Destinations Magazine

The Dawns Here Are Quiet

By Pabster @pabloacalvino
The dawns here are quietKindle

azorizdestikhie1I’m a devotee of Russian cinema because it almost never disappoints me, and takes in fact a pre-eminent place in my all-times favourites. Títles such as Siberiad, Solaris, Uncle Vania, Dersu Uzala o Moscow does not believe in tears, among others, are among the first in my top list. But today a new film has come to, by its own right, oust many of the others a step down. I’m talking aboute The dawns here are quiet (A zori zdes tikhie).

And by ‘new’ I don’t mean it’s a release -actually, it’s a 1972 production- but that I’ve just watched it for the first time and I hadn’t heard of it before. Unfortunately, in this ‘hermetic markets economy’ our planet is divided in (European, USAmerican, Chinese, Russian…) not even Culture – or maybe least of all Culture! – is granted free movement, and Sovietic cinema very rarely reaches our Western screens; so that only thanks to some acquaintances I have in the former Eastern Block I get to know, every now and then, of these cinematographic gems.

Under the careful and sensitive direction of Stanislav Rostotski, The dawns here are quiet is set in Karelia (North-West of Russia, near Finland) in 1941 during WWII. In a beautiful and quiet wilderness far from the front-line there is an anti-aircraft artillery point, where corporal Vaskov is stationed with a group of women soldiers. When German paratroopers are spotted, he takes five of the women to stop them. But A zori zdes tikhie is not just another war movie, perhaps not a war movie at all. There is of course, like almost any Soviet productions at the time, a strong patriotic message, but, when have they not been patriotic? Their love for ‘mother Russia’ is a recurrent topic present in almost all their literature and cinema. Perhaps no other nation in history have loved their mother country in the special, heartfelt way Russians do… or at least did. But, beyond the patriotism, this film is a touching and poetic history that shows – and makes us feel so – how the unshakable bonds of love, friendsihp and duty may lead to sacrifice.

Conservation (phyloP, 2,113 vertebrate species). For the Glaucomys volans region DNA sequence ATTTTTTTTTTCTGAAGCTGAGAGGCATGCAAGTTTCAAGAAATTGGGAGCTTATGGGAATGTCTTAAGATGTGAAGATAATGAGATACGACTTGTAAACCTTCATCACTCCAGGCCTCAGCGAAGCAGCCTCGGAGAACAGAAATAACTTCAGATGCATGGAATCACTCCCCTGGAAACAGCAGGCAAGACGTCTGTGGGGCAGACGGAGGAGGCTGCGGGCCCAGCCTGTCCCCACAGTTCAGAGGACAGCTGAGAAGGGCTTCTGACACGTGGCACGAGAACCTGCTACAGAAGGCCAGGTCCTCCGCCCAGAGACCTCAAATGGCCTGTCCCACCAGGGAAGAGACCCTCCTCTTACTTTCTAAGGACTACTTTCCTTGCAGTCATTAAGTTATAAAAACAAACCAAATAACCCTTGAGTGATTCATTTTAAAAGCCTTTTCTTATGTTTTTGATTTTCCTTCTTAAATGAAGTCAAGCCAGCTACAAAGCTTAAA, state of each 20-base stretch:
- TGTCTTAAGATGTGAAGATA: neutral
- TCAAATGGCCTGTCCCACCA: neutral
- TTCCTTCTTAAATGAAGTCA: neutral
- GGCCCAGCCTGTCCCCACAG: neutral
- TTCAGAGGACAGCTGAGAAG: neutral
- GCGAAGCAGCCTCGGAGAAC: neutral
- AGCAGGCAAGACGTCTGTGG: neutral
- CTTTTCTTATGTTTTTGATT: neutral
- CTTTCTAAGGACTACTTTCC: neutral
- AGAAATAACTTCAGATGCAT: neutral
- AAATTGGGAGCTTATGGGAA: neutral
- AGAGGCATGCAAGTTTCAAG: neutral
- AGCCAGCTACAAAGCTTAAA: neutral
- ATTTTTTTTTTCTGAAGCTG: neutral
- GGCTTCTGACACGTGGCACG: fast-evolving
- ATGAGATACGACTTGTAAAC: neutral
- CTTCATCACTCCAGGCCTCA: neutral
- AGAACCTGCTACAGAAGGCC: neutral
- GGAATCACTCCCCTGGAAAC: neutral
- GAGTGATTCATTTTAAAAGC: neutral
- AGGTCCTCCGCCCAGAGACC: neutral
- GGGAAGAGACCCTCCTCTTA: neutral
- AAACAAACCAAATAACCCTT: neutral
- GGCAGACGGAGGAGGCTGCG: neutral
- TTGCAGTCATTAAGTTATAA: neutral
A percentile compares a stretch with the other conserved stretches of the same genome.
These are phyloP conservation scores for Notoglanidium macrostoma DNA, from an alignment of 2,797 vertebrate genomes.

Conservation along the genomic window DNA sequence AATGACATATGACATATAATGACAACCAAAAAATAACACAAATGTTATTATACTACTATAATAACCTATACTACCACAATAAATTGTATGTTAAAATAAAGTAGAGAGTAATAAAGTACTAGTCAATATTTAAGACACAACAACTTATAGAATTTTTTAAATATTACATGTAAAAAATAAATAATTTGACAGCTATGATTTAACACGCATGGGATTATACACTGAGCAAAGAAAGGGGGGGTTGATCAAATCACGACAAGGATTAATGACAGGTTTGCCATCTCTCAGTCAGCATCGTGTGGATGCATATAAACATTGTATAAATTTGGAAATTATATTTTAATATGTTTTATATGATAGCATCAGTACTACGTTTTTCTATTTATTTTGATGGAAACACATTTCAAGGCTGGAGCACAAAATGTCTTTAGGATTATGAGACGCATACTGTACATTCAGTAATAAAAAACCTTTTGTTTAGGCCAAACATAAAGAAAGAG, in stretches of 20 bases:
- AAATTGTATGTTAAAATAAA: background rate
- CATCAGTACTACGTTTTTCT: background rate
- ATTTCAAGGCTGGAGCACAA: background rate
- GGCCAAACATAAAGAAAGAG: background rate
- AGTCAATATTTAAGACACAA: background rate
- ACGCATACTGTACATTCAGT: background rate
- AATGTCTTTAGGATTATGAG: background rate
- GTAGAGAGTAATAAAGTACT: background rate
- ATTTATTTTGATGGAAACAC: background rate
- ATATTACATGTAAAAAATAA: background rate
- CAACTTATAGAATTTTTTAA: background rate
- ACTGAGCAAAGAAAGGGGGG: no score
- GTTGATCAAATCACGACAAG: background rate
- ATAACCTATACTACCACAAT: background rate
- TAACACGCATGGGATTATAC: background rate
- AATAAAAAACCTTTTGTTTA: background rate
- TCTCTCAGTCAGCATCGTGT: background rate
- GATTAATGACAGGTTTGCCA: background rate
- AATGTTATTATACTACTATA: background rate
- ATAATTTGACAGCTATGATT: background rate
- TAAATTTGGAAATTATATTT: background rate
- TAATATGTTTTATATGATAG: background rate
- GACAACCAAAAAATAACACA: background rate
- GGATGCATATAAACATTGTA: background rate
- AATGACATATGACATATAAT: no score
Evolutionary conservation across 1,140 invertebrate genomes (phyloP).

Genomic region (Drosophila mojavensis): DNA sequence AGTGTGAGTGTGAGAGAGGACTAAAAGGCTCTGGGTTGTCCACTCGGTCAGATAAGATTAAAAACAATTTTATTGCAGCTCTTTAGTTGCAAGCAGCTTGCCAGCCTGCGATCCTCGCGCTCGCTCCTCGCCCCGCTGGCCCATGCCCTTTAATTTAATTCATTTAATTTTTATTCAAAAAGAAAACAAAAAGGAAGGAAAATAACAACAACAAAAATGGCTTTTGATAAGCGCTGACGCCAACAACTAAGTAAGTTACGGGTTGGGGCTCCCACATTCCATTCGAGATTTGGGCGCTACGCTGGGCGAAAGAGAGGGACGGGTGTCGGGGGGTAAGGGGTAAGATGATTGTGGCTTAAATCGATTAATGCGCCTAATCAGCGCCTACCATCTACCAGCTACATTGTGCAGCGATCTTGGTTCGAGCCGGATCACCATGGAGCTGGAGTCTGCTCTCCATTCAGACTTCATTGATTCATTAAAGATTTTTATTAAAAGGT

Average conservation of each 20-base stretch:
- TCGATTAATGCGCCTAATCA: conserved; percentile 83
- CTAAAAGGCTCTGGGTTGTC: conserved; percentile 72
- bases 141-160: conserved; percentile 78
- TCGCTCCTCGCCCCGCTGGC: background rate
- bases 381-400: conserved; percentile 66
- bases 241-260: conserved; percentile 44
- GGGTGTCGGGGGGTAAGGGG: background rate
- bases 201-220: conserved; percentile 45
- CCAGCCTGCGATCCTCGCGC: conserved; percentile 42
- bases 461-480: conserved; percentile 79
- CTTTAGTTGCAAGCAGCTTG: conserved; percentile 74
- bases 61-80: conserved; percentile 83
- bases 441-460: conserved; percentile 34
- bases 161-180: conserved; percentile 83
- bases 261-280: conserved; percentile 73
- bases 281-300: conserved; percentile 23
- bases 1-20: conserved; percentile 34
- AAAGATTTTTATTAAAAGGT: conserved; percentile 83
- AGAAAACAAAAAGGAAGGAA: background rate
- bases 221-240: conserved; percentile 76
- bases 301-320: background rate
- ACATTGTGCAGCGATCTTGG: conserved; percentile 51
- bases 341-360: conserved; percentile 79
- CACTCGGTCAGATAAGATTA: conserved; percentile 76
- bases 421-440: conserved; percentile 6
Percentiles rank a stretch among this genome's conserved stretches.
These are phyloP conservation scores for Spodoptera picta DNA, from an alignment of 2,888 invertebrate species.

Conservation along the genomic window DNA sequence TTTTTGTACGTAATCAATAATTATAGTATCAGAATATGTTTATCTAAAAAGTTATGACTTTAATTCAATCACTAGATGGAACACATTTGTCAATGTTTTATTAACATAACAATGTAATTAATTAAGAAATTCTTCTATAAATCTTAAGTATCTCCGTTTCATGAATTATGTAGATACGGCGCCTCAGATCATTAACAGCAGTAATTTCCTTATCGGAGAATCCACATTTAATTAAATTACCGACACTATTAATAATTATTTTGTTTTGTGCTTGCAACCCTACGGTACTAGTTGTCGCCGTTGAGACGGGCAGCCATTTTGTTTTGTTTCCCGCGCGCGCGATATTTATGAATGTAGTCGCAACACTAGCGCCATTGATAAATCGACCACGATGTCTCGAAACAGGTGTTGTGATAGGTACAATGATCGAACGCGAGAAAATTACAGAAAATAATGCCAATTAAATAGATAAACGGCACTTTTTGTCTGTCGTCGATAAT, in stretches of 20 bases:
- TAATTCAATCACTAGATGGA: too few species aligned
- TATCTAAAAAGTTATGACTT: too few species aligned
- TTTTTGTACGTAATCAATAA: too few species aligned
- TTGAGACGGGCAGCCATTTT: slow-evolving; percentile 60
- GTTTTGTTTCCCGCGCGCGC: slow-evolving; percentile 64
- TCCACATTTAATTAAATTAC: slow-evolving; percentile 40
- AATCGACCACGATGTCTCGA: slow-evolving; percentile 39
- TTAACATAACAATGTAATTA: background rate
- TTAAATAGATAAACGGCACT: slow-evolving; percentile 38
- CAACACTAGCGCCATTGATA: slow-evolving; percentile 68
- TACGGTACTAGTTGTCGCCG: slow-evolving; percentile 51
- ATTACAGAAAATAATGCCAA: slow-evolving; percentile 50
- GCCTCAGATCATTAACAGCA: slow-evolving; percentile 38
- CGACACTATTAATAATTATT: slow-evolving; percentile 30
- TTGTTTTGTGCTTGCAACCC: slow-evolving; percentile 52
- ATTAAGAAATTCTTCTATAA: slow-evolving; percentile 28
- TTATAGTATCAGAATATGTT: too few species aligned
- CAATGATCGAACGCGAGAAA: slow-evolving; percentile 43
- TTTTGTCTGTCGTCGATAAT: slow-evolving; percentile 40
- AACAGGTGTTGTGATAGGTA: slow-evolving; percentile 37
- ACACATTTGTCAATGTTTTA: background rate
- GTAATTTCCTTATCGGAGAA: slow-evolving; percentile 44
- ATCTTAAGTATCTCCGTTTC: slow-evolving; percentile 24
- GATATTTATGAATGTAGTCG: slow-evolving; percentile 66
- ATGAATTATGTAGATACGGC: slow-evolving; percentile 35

This, Rostotski tells us very unpretentiously, without the unplausible exploits and coincidences Hollywood cinema has accustomed us to; without ado, solemn sentences or heroic gestures, but with a nuanced plot humbly simple and through flesh and bone characters who love, fight and die as in real war. Besides, the actors’ interpretations are so realistic it almost hurts; photography is stunning despite the black & white, and to top it all, the soundtrack is heartrendingly beautiful and moving.

Though I consider myself a very critical movie buff, I can’t find any flaw in this one, any objection worth mentioning; and I can say without exaggeration that The dawns here are quiet is an unforgettable film; a film that speaks and gets straight to our heart.

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